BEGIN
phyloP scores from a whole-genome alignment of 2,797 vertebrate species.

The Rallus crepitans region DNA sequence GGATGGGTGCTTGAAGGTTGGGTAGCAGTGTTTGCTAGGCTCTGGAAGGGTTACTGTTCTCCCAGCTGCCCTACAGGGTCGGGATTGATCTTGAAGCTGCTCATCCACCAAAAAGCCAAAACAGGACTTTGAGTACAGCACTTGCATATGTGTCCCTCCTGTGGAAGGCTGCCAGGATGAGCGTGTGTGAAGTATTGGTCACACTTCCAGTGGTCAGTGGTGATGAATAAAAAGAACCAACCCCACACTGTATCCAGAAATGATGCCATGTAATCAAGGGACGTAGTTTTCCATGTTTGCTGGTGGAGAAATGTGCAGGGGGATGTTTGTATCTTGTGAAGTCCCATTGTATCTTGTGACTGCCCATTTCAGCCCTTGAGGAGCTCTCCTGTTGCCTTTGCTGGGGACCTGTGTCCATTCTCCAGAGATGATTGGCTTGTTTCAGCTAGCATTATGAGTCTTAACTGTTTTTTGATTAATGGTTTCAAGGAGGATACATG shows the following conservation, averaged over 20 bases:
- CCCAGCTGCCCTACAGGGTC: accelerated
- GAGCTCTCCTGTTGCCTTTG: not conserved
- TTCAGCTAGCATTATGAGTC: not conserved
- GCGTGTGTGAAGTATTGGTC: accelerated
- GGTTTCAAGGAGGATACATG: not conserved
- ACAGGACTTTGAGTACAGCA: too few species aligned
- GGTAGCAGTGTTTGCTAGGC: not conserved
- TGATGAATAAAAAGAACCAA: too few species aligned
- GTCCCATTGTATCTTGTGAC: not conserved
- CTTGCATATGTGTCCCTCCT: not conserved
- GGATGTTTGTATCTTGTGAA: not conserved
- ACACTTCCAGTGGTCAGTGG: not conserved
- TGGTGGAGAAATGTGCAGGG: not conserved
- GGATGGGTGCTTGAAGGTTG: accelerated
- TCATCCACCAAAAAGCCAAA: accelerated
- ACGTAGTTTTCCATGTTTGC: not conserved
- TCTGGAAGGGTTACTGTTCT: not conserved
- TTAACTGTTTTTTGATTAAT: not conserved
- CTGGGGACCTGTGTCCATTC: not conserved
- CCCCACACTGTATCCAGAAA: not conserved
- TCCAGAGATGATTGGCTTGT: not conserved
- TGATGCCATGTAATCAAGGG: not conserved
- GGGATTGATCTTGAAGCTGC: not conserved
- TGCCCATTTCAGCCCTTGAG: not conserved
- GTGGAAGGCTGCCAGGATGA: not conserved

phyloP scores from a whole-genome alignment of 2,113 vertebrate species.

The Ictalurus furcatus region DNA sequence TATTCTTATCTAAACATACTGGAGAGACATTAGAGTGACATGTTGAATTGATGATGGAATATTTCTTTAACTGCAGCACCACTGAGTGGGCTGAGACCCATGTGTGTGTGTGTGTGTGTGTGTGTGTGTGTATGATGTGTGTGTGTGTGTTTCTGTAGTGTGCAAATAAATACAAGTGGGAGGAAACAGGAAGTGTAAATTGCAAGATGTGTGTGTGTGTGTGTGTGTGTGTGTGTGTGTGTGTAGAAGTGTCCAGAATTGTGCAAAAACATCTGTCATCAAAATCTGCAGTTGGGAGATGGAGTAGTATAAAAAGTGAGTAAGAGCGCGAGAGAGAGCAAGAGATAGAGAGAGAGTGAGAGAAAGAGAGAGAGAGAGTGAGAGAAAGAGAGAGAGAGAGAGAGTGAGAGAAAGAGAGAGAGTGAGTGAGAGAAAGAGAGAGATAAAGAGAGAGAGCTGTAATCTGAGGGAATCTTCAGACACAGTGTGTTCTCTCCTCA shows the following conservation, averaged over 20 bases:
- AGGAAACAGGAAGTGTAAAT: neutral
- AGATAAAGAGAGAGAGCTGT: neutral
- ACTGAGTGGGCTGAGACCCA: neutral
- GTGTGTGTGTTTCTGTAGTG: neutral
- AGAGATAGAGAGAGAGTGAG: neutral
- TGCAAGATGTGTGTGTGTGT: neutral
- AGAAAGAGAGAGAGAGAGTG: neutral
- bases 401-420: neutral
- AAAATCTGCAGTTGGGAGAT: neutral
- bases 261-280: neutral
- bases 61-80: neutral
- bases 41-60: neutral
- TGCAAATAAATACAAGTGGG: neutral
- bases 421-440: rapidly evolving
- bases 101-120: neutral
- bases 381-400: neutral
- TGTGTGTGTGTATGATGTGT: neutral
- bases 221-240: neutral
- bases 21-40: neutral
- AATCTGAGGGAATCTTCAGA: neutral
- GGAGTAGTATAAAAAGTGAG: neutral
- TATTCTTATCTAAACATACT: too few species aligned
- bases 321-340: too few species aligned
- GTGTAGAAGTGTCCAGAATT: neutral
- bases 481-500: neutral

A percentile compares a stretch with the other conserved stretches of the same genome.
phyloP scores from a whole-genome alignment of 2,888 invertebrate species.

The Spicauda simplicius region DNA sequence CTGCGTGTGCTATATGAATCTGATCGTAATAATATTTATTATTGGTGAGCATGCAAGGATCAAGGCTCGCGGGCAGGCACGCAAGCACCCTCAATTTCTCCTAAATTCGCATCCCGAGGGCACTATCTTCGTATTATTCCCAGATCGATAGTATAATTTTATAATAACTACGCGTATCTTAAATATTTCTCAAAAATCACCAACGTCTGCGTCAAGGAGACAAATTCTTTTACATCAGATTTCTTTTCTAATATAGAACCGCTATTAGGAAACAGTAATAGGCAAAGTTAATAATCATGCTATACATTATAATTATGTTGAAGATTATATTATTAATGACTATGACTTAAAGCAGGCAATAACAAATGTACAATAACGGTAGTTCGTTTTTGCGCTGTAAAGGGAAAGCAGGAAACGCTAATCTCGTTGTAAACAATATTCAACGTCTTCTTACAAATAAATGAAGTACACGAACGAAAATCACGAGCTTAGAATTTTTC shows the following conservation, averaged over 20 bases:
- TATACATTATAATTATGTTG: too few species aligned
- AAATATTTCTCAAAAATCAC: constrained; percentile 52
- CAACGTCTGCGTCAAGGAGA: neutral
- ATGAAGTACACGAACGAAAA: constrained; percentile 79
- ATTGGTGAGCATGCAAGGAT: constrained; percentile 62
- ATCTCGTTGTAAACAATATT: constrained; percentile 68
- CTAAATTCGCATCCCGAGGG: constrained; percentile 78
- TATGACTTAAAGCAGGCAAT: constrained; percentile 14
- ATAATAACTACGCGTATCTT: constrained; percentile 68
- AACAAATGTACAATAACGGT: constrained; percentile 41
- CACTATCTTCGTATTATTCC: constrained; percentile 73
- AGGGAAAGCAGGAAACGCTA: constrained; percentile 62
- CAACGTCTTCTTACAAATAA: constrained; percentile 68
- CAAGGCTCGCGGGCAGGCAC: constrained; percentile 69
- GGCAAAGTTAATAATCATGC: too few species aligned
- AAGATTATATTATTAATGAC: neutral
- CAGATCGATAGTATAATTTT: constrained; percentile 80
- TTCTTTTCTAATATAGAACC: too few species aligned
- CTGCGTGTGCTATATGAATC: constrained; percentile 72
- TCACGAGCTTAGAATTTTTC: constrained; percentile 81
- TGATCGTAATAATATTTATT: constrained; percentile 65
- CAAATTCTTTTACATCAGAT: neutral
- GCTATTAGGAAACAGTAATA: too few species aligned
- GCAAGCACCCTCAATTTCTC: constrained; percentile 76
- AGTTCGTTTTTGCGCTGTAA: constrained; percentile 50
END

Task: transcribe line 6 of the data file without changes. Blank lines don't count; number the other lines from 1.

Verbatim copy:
- GCGTGTGTGAAGTATTGGTC: accelerated